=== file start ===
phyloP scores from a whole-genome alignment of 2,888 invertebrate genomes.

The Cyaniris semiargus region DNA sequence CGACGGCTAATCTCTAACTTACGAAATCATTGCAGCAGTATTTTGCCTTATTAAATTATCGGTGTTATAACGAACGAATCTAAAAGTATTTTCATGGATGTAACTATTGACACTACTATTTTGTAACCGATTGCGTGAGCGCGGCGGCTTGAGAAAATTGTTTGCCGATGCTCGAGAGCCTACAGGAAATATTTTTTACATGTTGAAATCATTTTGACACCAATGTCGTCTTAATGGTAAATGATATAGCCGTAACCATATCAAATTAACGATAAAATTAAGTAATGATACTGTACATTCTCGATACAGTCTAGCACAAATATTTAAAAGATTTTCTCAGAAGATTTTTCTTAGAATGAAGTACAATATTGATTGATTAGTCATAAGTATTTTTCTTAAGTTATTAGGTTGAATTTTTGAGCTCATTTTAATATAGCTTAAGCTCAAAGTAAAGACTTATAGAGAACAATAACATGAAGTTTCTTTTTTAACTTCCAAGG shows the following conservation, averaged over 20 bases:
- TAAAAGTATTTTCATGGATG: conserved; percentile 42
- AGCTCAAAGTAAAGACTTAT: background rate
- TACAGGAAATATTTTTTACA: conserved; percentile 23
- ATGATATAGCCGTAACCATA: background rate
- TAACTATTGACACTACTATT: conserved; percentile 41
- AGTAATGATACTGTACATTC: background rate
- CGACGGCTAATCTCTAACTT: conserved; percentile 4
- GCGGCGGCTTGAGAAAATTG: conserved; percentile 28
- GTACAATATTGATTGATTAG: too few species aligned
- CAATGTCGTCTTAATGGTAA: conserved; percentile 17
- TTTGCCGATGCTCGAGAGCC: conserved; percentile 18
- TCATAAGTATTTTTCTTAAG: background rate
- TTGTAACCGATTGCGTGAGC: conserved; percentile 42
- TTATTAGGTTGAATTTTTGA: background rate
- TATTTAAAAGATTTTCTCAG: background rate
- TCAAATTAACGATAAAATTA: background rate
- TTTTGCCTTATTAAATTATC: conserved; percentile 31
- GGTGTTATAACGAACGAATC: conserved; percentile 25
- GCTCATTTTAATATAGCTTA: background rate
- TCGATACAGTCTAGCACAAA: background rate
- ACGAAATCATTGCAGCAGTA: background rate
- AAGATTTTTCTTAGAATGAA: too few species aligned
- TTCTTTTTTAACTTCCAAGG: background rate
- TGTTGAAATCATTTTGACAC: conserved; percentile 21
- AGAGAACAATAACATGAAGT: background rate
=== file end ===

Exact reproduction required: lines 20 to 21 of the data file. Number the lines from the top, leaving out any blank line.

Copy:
- GGTGTTATAACGAACGAATC: conserved; percentile 25
- GCTCATTTTAATATAGCTTA: background rate